Arsenic&Lace
#22
Jan16-13, 08:17 PM
P: 311
Nah, my GPA is a 3.5 because of low grades in hard classes (I took general topology, abstract algebra, and real analysis freshman year and got a lot of B's). So we're in a similar boat. I'm impressed at that acceptance list, I thought those schools would have an army of 4.0 honors students from top schools with similar courseloads but perhaps I'm wrong.

Also I'm skeptical about taking extra grad courses, I think at that point you should be able to just teach yourself whatever you need/want, and that's what most advisors have told me.
SophusLies
#23
Jan18-13, 10:37 AM
P: 222
Quote Quote by Hercuflea View Post
Sophus, what was your experience with taking more than the minimum required graduate credits? What I mean is, I have heard that taking more classes than is required is looked down upon because it supposedly means that you are taking away time from your research. Did you experience any opposition by your advisor or other professors telling you that you were wasting your time on classes when you should have been doing research?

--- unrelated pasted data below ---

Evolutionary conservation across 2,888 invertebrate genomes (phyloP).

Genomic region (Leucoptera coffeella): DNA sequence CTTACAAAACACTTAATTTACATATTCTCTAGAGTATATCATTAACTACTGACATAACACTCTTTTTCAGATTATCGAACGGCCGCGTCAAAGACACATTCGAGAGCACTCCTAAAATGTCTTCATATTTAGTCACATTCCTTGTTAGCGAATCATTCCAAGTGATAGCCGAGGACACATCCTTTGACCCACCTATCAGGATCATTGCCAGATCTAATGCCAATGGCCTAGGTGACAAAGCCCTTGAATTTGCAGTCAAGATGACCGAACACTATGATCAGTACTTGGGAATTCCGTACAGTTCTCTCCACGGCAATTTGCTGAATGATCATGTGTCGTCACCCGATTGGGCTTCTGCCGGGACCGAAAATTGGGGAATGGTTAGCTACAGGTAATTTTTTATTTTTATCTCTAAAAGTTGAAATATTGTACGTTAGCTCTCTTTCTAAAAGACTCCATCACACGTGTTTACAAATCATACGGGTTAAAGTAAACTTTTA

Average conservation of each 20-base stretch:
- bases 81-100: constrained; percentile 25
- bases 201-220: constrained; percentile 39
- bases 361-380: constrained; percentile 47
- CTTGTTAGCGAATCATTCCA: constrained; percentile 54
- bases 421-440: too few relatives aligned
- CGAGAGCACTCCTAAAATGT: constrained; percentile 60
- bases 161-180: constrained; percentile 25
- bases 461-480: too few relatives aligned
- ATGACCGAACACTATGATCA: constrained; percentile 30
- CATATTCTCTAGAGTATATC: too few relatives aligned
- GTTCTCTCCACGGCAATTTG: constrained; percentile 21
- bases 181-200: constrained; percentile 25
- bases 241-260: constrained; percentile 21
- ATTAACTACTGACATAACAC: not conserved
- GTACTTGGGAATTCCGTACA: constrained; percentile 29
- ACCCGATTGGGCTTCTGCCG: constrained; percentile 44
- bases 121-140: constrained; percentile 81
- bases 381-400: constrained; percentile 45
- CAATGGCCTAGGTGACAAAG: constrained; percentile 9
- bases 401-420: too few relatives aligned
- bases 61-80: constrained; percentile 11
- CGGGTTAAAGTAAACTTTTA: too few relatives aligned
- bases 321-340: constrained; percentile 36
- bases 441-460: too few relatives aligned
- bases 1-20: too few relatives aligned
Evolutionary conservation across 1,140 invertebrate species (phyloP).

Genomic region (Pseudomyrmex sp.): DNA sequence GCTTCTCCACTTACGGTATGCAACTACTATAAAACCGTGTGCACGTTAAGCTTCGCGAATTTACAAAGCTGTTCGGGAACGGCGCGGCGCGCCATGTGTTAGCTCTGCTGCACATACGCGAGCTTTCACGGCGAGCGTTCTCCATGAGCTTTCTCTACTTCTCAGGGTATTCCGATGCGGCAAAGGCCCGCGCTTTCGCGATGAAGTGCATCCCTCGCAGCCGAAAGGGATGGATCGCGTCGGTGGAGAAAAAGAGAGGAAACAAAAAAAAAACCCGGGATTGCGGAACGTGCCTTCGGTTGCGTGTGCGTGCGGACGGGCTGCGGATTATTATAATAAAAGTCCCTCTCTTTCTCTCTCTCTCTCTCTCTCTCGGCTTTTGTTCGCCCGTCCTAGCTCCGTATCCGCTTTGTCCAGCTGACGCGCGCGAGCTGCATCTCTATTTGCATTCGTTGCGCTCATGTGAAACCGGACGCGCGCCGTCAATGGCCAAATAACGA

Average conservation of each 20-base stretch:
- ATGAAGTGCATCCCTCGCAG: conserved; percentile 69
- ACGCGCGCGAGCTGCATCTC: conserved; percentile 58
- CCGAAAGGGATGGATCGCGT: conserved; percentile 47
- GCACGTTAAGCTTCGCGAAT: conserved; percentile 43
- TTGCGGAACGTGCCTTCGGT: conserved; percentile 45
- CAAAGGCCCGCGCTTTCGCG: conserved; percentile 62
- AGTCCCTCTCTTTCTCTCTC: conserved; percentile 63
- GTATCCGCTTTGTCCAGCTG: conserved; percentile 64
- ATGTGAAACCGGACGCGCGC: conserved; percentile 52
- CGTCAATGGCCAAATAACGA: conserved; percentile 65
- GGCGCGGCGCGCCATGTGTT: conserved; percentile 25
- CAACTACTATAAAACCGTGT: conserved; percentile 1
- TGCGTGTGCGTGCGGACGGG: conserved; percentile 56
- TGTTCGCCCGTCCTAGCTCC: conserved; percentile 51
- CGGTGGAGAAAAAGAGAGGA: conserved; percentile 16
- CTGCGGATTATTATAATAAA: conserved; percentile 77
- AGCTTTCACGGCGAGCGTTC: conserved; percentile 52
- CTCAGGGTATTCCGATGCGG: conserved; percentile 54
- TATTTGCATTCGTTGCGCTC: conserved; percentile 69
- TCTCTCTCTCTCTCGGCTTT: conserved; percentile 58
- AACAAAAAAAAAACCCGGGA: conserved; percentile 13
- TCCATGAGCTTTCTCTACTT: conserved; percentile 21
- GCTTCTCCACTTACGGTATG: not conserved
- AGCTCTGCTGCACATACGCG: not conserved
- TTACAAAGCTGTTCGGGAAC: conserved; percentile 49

The reason I ask is because I plan on applying to PhD programs, but there are several classes outside of my field that I would want to take which would exceed the requirements.
Well, I had to pass my quals within the first 2 years and since my general adviser accepted the transfer of my grad physics classes during my undergrad that was an opportunity for 3 extra classes right there without bogging me down with too much work. Because of some time-scheduling conflicts I had 2.5 years of classes and in my last semester I only had one more class required which meant I could fill my schedule with more extra classes. So instead of starting research that semester with taking 1 class I just took a full load and sought out my research adviser during that time. I never had any "looked down upon" attitudes from my general adviser. The usual grad schedule is the first two years are classes and focusing on passing quals only. I took 2.5 years so no biggie.
SophusLies
#24
Jan18-13, 10:51 AM
P: 222
Quote Quote by Arsenic&Lace View Post